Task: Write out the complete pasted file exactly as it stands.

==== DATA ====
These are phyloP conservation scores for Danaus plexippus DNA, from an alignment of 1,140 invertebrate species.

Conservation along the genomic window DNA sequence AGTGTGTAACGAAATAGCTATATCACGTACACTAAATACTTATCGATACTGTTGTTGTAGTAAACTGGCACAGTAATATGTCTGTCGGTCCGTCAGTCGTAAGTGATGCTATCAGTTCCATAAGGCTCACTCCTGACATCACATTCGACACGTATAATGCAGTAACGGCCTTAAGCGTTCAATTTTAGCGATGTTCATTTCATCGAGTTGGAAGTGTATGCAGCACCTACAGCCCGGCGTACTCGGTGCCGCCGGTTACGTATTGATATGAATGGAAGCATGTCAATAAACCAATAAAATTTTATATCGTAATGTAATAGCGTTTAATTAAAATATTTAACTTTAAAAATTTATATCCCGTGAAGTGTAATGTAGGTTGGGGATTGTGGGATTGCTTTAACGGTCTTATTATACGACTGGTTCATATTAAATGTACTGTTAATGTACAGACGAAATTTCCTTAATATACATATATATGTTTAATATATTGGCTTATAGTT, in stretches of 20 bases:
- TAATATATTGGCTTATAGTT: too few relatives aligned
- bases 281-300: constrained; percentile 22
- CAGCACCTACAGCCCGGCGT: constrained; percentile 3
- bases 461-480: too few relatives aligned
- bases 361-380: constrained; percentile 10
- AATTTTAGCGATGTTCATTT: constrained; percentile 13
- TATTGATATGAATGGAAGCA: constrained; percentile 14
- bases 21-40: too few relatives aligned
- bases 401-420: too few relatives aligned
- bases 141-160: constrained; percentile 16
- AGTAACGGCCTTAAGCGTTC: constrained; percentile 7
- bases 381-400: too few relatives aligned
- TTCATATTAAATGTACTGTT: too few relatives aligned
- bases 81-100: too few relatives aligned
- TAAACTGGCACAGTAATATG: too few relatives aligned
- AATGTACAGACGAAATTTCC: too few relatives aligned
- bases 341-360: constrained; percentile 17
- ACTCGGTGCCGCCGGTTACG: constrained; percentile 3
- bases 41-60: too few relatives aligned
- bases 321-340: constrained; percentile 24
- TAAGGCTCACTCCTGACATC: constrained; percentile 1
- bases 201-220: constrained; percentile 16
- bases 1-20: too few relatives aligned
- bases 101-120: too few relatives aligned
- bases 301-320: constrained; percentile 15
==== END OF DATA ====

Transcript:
These are phyloP conservation scores for Danaus plexippus DNA, from an alignment of 1,140 invertebrate species.

Conservation along the genomic window DNA sequence AGTGTGTAACGAAATAGCTATATCACGTACACTAAATACTTATCGATACTGTTGTTGTAGTAAACTGGCACAGTAATATGTCTGTCGGTCCGTCAGTCGTAAGTGATGCTATCAGTTCCATAAGGCTCACTCCTGACATCACATTCGACACGTATAATGCAGTAACGGCCTTAAGCGTTCAATTTTAGCGATGTTCATTTCATCGAGTTGGAAGTGTATGCAGCACCTACAGCCCGGCGTACTCGGTGCCGCCGGTTACGTATTGATATGAATGGAAGCATGTCAATAAACCAATAAAATTTTATATCGTAATGTAATAGCGTTTAATTAAAATATTTAACTTTAAAAATTTATATCCCGTGAAGTGTAATGTAGGTTGGGGATTGTGGGATTGCTTTAACGGTCTTATTATACGACTGGTTCATATTAAATGTACTGTTAATGTACAGACGAAATTTCCTTAATATACATATATATGTTTAATATATTGGCTTATAGTT, in stretches of 20 bases:
- TAATATATTGGCTTATAGTT: too few relatives aligned
- bases 281-300: constrained; percentile 22
- CAGCACCTACAGCCCGGCGT: constrained; percentile 3
- bases 461-480: too few relatives aligned
- bases 361-380: constrained; percentile 10
- AATTTTAGCGATGTTCATTT: constrained; percentile 13
- TATTGATATGAATGGAAGCA: constrained; percentile 14
- bases 21-40: too few relatives aligned
- bases 401-420: too few relatives aligned
- bases 141-160: constrained; percentile 16
- AGTAACGGCCTTAAGCGTTC: constrained; percentile 7
- bases 381-400: too few relatives aligned
- TTCATATTAAATGTACTGTT: too few relatives aligned
- bases 81-100: too few relatives aligned
- TAAACTGGCACAGTAATATG: too few relatives aligned
- AATGTACAGACGAAATTTCC: too few relatives aligned
- bases 341-360: constrained; percentile 17
- ACTCGGTGCCGCCGGTTACG: constrained; percentile 3
- bases 41-60: too few relatives aligned
- bases 321-340: constrained; percentile 24
- TAAGGCTCACTCCTGACATC: constrained; percentile 1
- bases 201-220: constrained; percentile 16
- bases 1-20: too few relatives aligned
- bases 101-120: too few relatives aligned
- bases 301-320: constrained; percentile 15